I have kept a journal since 1973 so writing has been an integral part of my daily life. I have missed it so. I’ve begun to get back into daily writing slowly but now it’s time to set some goals. My overall resolution for writing in 2013 is “Just Do It!” and below are my goals to achieve this:

  • Make time every day in my schedule, note it on my calendar, to write. Not just for 5 minutes here or there, but a substantial time commitment of 60 minutes all in one sitting.
  • Always carry a notebook and pen with me (or my tablet or use EverNote from my phone, tablet or laptop) to capture those musings that come flashing through every now and again.
  • To write seriously, meaning not just blog posts, lengthy emails, clever Tweets or Facebook statuses. Something serious like articles for a newsletter, meaty blog posts full of information to share.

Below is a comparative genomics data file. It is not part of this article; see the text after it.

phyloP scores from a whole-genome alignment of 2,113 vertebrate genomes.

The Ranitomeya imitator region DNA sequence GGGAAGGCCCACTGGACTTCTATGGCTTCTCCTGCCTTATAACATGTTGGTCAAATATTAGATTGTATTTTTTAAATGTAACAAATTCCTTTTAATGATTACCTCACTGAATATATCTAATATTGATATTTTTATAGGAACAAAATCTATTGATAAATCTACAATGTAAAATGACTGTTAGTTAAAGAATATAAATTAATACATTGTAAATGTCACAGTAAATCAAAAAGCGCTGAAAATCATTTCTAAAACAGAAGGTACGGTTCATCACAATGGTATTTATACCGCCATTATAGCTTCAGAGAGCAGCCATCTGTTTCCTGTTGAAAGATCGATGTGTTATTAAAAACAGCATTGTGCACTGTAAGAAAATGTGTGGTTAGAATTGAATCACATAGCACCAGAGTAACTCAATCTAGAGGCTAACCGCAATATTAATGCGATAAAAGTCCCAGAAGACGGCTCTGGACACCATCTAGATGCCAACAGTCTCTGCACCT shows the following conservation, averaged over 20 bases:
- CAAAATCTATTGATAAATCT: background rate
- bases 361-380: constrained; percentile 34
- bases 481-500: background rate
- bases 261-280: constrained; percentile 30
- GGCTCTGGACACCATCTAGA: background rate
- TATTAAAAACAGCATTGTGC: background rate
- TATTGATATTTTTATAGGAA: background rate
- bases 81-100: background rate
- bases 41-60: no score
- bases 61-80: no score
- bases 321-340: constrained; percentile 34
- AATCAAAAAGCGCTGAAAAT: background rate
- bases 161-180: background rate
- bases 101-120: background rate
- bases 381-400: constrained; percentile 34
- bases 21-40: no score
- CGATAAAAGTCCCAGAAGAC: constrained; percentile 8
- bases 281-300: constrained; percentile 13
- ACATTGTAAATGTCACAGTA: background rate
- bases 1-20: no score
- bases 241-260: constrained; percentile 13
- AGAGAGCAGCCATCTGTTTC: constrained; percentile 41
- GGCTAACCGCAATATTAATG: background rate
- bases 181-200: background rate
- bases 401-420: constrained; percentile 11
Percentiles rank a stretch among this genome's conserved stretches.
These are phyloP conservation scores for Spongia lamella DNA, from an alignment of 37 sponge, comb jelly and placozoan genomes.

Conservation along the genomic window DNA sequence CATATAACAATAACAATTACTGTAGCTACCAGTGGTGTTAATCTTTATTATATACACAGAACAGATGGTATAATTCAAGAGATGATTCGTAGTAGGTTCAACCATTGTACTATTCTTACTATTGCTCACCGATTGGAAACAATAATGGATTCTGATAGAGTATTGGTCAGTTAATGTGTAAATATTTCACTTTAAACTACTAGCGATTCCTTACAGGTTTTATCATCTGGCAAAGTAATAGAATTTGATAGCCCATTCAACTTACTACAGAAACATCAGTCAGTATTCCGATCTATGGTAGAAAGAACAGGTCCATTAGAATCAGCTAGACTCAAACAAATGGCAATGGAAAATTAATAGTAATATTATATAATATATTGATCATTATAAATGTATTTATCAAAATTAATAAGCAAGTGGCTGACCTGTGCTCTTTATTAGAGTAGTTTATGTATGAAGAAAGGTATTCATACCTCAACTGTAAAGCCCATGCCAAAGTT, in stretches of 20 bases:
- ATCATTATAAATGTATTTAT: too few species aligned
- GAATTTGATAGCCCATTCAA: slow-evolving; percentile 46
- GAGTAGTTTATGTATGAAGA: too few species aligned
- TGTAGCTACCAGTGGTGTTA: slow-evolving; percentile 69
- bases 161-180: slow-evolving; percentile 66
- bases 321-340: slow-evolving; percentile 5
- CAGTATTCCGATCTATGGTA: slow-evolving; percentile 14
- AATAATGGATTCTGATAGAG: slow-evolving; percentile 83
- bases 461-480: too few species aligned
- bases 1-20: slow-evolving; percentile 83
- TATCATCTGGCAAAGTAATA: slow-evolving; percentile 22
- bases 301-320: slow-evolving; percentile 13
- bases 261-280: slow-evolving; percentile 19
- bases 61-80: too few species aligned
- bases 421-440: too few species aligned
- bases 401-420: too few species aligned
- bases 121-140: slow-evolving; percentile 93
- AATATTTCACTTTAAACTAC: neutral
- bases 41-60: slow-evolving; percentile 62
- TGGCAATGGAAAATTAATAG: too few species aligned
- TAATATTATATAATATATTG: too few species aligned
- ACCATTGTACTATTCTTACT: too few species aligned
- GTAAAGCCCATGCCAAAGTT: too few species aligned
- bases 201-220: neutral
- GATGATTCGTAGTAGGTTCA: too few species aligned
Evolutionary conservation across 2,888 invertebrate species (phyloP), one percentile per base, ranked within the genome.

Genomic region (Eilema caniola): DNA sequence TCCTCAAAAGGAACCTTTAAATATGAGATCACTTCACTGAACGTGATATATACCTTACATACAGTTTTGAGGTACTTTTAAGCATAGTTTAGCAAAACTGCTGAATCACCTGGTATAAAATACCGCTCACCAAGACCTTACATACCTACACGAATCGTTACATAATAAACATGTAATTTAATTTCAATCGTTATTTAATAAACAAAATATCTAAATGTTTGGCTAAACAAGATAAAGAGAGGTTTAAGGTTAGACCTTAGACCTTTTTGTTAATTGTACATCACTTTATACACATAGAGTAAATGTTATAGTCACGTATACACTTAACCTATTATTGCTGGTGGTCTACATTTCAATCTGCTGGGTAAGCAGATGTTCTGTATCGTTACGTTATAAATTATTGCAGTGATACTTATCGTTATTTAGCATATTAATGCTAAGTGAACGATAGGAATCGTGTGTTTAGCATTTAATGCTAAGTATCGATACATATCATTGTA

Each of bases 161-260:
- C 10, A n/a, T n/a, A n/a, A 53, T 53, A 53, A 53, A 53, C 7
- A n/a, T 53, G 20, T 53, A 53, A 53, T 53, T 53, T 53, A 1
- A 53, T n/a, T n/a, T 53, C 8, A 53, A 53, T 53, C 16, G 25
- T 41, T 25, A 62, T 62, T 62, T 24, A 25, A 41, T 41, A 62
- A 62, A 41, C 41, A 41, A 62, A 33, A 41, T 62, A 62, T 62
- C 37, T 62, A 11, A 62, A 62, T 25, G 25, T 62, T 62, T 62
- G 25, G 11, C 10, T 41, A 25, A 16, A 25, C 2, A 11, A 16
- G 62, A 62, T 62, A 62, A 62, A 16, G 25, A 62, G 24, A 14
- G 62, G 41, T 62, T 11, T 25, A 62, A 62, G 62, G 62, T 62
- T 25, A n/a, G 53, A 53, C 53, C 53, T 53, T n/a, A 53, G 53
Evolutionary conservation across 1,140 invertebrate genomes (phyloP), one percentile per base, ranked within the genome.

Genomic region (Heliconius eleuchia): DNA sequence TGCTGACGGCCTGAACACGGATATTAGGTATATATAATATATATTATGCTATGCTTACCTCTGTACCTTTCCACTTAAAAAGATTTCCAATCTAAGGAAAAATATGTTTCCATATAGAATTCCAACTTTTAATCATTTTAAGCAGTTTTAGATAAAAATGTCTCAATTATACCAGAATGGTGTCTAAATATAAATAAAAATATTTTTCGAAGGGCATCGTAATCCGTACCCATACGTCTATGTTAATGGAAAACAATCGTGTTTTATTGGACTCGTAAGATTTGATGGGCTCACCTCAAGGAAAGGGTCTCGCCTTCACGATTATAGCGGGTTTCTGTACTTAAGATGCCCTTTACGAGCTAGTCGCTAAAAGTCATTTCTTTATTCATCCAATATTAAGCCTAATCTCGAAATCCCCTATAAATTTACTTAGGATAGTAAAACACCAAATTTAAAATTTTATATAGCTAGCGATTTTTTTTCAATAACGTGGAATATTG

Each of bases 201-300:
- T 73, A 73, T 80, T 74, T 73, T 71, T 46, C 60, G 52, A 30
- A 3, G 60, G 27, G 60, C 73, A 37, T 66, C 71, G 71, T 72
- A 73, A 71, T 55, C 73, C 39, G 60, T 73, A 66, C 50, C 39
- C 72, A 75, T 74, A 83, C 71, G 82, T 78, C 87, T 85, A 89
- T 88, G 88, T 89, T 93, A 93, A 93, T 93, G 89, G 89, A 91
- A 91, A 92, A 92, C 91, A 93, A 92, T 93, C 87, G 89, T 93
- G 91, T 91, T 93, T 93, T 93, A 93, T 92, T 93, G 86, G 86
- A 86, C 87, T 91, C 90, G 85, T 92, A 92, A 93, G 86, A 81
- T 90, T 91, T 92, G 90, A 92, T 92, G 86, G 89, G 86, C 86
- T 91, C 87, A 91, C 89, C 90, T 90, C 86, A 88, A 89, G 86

• Set specific goals such as one article per week to share via social media.
  • READ! This has fell by the way last year. I find that if I read I write. I love self-help books, business books, reading new author’s books, even a novel now and then. Anything that gets my keyboard clacking!

By actually carving out time to write, just sitting down and writing anything sometimes, I move closer to creating something meaningful and useful to share.

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Filed under Writing